Rebekah Barquero" />
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Thursday, September 21, 2023


Houston deserves HERO to protect against discrimination

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Graphic by Courtney Williams/The Cougar

When I hear the word hero, I think of someone in a cape that wears spandex and has superpowers. Now, for Houstonians, HERO is the Houston Equal Rights Ordinance — a measure to protect Houston residents and visitors from discrimination based on sexual orientation and gender identity.

Despite its goal of equality, there is controversy surrounding this regulation, with false claims based on fear and judgement.

There have been “Anti-Hero” ads, like the one that shows a man following a little girl into a bathroom.

“Any man at any time could enter a woman’s bathroom simply by claiming to be a woman that day,” the ad says.

Local police and Mayor Annise Parker have already responded to the ad, expressing no concerns for this.

“On the face of it, that’s a crime,” Houston Police Chief Charles McClelland said. “Nothing will change about the violation of the law.”

Indecent exposure, harassment and assault in restrooms are already illegal. HERO doesn’t allow a crime to be committed.

HERO is about two vital issues: anti-discrimination and the health of the local economy.

Houston is the last major Texas city to enact equal rights protections. Dallas, El Paso and San Antonio have had nondiscrimination protections on the books for more than a decade and have had no problems — with transgendered bathroom lurkers or anything else, for that matter.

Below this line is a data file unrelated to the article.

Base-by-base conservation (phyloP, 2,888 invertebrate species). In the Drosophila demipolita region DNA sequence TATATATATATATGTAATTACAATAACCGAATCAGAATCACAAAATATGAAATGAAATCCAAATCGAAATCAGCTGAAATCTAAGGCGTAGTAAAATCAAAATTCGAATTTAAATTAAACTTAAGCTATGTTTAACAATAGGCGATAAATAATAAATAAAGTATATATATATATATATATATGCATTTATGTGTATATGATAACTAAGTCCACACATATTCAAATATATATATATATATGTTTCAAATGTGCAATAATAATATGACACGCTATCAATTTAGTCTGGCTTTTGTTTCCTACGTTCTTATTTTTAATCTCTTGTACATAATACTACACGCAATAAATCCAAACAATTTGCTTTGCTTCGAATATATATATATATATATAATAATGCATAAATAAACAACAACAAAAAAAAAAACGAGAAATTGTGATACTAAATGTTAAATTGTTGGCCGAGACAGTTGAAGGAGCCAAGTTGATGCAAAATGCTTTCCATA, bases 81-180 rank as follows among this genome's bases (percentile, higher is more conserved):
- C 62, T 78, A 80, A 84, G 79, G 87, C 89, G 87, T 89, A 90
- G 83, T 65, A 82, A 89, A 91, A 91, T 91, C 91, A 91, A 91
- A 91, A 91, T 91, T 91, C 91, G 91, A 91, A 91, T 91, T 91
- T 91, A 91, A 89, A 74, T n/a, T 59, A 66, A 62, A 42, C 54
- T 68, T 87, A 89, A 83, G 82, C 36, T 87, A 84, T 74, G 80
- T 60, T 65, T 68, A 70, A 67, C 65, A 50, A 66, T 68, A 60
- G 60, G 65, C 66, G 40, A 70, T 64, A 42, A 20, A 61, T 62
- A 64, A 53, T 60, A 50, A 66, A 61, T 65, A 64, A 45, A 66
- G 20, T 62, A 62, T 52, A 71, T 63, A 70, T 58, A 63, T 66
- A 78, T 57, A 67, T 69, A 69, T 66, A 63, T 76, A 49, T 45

The equal rights ordinance is a vital local tool to help protect all residents when they are treated unfairly, without forcing them to file a federal lawsuit or bear the burden of a costly and protracted legal battle.

If the ordinance is repealed, our local economy is likely to suffer. Being that Houston is one of the most diverse cities in the U.S., repealing the ordinance would weaken our rapidly growing reputation for openness and appreciation for diversity.

The result would be a loss of jobs when conventions and big-time sporting events decide to go elsewhere, when corporations conclude that Houston may not be all that interested in nurturing a diverse workforce, when talented young people get the impression that Houston is stuck in the past.

The Greater Houston Partnership and the Greater Houston Black Chamber, along with many others are in support of this ordinance.

“We believe all Houstonians should be able to find a job, enjoy an evening out and find a place to live without facing discrimination,” said the President and CEO of Greater Houston Partnership. “These are basic rights that we should all enjoy in a welcoming community, and they are good for business.”

Making sure we live in a professional environment with open-mindedness is key to not only our economy, but to the well-being of the residents in our city. To allow small-minded arguments, deceitful claims and cynical tactics to triumph on election day would be a rejection of core values that are fundamental for Houston.

Opinion columnist Rebekah Barquero is a print journalism junior and may be reached at [email protected]

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